Public debt will be managed in such a way the domestic to foreign component of the debt will become 55:45 in 2020 to 60:40 in 2021. This and the stated policy of not pursuing foreign debt-creating public investments will make government debt more manageable. The commitment to reduce the budget deficit over the medium term to 4% by 2025 remains.
The external sector which was severely affected at the initial stages of the pandemic, marked a notable rebound in the third quarter. The trade balance improved with a perceptible increase in merchandise exports. The external sector stability was facilitated by selective restrictions on imports and on financial outflows. Low global petroleum prices helped. The unexpected rebound in workers’ remittances since June 2020 helped cushioning the impact of the sharp decline in earnings from tourism.
Gross official reserves remained at adequate levels, and a stable exchange rate could be maintained, while the Central Bank purchasing foreign exchange from the domestic market.
Uncertainties surround the growth and stability of the economy in the fourth quarter, although we are better prepared to face this second wave with the experience of successfully containing the first wave. In any case, the spread of COVID-19 remains largely concentrated within the Western Province, which contributes as much as about half of the country’s GDP, but unlike in the time of the first wave, the lockdowns are imposed in the Province selectively by Police divisions.
Economic activity in the Province is not fully shut down, although this seems to make the containment of the pandemic more difficult. Furthermore, as lockdowns are imposed again selectively in the rest of the country the bulk of the country outside the Western Province is open for relatively undisturbed economic activity.
All these factors are likely to reduce the negative effects on economic growth during the period of the second wave of the pandemic outbreak. Globally also, the promising outcomes in relation to COVID-19 vaccines have presented hope for all, and commercial production and equitable distribution of the proven vaccines will help boost local and global growth prospects in the period ahead. A favourable domestic development, as media reported, is the collaboration between allopathic and Ayurvedic segments of medicine in the country to test and experiment the viability of medicines presented by the latter group.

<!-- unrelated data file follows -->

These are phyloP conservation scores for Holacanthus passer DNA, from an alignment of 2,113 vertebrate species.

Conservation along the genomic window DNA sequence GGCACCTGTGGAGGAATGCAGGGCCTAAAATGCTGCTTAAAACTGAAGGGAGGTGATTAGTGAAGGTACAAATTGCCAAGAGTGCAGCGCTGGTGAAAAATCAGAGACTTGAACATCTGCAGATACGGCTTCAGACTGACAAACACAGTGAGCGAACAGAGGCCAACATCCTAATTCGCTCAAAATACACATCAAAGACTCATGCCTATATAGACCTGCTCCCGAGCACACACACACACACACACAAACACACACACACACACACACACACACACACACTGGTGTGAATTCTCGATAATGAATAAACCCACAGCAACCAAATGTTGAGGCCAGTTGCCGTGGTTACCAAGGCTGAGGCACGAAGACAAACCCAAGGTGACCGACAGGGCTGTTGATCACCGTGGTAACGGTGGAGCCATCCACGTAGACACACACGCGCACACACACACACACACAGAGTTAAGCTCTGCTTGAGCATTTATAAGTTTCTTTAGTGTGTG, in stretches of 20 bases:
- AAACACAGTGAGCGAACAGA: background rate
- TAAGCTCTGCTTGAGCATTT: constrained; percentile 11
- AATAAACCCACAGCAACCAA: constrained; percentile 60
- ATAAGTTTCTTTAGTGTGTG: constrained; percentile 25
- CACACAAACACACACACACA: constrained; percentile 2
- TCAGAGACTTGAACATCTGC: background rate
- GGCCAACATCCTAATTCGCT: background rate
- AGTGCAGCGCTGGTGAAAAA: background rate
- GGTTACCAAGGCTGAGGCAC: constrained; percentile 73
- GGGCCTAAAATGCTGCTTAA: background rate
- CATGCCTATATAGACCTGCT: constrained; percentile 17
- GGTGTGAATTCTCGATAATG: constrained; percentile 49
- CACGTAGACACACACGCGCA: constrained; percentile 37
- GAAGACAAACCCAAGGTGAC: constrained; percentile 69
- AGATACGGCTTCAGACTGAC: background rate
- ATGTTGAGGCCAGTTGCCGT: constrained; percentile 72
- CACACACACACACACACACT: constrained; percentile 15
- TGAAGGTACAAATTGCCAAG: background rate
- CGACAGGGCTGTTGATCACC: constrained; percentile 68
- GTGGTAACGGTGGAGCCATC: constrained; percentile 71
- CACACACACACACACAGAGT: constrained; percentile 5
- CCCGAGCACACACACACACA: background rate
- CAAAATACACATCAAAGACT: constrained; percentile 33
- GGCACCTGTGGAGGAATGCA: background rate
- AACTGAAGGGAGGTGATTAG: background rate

While 2020 may be a lacklustre year for Sri Lanka, guided by the Budget 2021 and the farsighted array of policy measures put in place by CBSL and the Government, Sri Lanka possesses the potential to emerge as a stronger and more resilient economy in 2021 and to begin to progress on a high growth path thereafter.
COVID-19 has made us gain first-hand experience about the gravity of what Ian Goldin and Mike Mariathasan call the butterfly defect of globalization in their recent book titled The Butterfly Defect: How Globalization Creates Systemic Risks, showing how a virus, having gained pandemic proportions, could keep on crippling economies across the world for over a year.
This butterfly defect has paved the way for us to engage in introspection about our economy and economic policy. From the inception of this Government in late 2019, there has been a conviction to create a production economy.
The government’s initiatives to expand the productive potential of the economy through encouraging home-grown industries, Large as well as Small and Medium Enterprises (SMEs) spanning from agriculture and fisheries to motor vehicle assembly and shipbuilding would enable the country to sustain a high pace of growth in the medium to long-run.
Undertaking this broad and widespread array of structural reforms in a manner similar to a developmental state may equip Sri Lanka to become an economic success story, following the manner of many of its East Asian peers in the latter part of the last century.
There are two aspects of the economy which I am obliged to touch upon considering the controversies surrounding them. Firstly, the arguments that Sri Lanka’s fiscal deficits have been excessive and that its debt levels are at unmanageable levels.